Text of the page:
After spending three nights in Munich, it was off to Stuttgart, a place you might call our second base of operations. When we booked our vacation we didn’t want to have to change hotels every day or two so we chose two locations that were near places we wanted to see, namely the Bavarian Alps and the Black Forest. Of course, there were plenty more places around Germany that we wanted to visit but we couldn’t see everything in nine days.
That morning was our twentieth anniversary. Our main anniversary gift to each other was to be a cuckoo clock that we bought together in the Black Forest so on this morning we just exchanged cards and token gifts. As soon as we were ready that morning, we checked out of our hotel and headed to Stuttgart. Before leaving one of the hotel staff took our photograph.
On the way to Stuttgart we stopped at a town called Ausburg. It was an okay town but it didn’t seem special enough to spend a lot of time in.
While we were there, Rose saw a sign at a corner bakery that looked like a pretzel so we parked and I went inside but saw no pretzels at first. I did see pastries that looked like pretzels. Then I saw it. A single lone pretzel. I still didn’t know the German word for pretzel so I just pointed and said “Diese pretzel, Bitte.” When I got back to the car Rose opened the bag and noticed it was cut in half and had some kind of lunch meat in it. She gave me the meat and ate the pretzel but was not impressed. So our hunt for a good German pretzel continued.
We arrived at our hotel in Stuttgart, The Park Inn by Raddison, at around 1:45. As in Munich, we also had to park in a public parking garage but this garage was cleaner than the one in Munich and the elevator near were we had to park brought us up to just outside the reception desk inside our hotel. It also brought us up to just outside our room which was very covinient. The hotel was more modern than the Excelcier and we had a real king bed, although, like in Munich, we had no top sheet and two single comforters. They did have USB chargers near the bed, which meant I didn’t have to deal with power converters, at least to charge our phones.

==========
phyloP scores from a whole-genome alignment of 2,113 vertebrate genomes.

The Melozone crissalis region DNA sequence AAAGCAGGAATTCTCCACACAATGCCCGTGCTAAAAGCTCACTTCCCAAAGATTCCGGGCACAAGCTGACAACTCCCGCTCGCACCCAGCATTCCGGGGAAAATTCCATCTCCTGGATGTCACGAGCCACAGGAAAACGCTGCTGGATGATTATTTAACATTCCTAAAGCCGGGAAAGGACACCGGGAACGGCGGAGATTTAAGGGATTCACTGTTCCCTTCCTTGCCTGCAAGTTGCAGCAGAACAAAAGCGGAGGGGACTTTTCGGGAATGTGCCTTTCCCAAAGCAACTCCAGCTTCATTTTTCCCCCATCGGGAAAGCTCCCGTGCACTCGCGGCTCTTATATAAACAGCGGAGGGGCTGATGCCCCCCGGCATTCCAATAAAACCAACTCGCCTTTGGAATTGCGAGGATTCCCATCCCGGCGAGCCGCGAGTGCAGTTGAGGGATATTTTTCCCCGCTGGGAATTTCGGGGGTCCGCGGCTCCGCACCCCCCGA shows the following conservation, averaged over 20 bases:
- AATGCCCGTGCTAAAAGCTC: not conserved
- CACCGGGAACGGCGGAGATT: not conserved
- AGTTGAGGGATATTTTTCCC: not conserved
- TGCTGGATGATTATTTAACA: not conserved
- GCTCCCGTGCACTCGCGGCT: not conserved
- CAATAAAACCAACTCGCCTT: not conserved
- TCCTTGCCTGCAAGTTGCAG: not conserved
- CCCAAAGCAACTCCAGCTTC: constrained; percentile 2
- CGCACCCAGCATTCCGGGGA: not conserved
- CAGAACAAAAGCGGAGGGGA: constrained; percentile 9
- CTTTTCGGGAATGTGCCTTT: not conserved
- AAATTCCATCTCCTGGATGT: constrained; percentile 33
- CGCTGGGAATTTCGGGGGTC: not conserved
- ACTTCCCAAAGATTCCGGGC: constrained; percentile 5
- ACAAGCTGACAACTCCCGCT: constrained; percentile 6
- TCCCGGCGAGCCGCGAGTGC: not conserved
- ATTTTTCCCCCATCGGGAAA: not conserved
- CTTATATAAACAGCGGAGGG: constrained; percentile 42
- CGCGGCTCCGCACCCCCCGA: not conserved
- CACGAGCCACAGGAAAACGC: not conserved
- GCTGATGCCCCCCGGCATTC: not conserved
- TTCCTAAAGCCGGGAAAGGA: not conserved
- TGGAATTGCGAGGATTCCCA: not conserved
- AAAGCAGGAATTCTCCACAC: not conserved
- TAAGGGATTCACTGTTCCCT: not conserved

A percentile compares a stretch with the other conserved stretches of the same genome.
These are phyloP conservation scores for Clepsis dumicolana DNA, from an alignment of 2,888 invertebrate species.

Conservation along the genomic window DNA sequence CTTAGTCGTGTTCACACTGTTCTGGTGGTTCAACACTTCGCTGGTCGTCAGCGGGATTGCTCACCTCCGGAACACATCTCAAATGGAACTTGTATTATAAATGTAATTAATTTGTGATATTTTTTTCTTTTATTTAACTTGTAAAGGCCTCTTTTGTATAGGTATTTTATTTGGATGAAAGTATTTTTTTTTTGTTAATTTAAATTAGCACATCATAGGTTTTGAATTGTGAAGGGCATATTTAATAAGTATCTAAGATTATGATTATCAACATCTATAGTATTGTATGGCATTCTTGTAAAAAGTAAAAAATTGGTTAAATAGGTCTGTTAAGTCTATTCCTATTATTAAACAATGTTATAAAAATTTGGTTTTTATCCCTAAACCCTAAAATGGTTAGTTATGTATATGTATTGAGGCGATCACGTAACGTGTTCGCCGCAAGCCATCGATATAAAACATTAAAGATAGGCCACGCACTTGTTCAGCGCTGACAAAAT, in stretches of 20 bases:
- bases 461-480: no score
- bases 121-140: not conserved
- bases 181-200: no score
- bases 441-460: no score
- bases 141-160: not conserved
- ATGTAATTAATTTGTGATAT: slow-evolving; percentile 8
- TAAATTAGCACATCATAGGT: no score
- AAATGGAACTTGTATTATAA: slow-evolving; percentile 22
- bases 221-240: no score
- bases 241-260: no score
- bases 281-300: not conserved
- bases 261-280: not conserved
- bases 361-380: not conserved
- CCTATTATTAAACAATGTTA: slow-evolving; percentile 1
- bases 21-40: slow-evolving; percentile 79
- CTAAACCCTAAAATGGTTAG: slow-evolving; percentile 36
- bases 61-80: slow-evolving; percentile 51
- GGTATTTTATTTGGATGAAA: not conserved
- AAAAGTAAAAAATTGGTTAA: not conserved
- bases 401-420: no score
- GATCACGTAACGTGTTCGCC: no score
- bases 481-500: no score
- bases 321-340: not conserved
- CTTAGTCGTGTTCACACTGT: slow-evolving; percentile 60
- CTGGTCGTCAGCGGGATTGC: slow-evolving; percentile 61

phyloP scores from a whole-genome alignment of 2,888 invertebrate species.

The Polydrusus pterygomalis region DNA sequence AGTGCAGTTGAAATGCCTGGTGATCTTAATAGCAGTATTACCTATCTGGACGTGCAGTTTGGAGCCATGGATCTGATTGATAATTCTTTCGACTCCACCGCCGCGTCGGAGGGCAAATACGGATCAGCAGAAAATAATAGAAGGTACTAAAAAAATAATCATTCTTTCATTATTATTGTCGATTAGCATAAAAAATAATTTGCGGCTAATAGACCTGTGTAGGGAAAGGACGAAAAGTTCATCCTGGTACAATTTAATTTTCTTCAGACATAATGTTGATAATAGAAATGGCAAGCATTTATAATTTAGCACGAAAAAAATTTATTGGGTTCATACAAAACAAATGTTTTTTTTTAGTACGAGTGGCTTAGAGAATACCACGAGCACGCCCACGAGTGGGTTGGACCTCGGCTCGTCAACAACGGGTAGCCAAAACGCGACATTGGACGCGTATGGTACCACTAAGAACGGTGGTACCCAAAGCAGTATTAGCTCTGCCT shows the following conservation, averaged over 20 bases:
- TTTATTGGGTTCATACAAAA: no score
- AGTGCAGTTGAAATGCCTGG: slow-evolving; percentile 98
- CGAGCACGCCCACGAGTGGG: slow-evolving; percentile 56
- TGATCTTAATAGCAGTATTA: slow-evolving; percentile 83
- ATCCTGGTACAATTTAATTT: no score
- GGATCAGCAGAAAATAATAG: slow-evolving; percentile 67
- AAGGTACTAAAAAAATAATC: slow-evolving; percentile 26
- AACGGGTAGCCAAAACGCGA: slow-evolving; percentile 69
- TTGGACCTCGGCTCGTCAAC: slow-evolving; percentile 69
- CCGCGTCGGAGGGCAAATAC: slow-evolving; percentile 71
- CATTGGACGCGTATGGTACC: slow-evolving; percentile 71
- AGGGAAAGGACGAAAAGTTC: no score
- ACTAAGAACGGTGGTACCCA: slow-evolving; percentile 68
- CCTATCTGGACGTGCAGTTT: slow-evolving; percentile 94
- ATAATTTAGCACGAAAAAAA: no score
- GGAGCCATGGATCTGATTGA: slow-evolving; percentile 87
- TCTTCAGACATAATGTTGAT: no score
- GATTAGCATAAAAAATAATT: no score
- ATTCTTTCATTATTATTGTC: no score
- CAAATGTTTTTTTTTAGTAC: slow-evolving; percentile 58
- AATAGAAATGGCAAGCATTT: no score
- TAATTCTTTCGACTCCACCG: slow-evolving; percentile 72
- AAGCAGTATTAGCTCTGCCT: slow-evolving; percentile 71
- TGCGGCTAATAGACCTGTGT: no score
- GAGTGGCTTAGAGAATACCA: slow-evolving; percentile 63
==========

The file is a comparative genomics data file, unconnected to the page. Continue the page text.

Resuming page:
Our room was number 703 on the seventh floor, or eighth considering the lobby was considered zero. It was the only floor with balconies and we were glad we spent the little extra money to get a balcony room because we had an awesome view of the city and it was just nice to sit outside since the weather was near perfect for most of our trip.
We then took a walk through Stuttgart. Rose was looking for a large market that she heard about but it was too far to walk to with her bad foot. We walked a few blocks and passed the beautiful Saint Maria’s Church.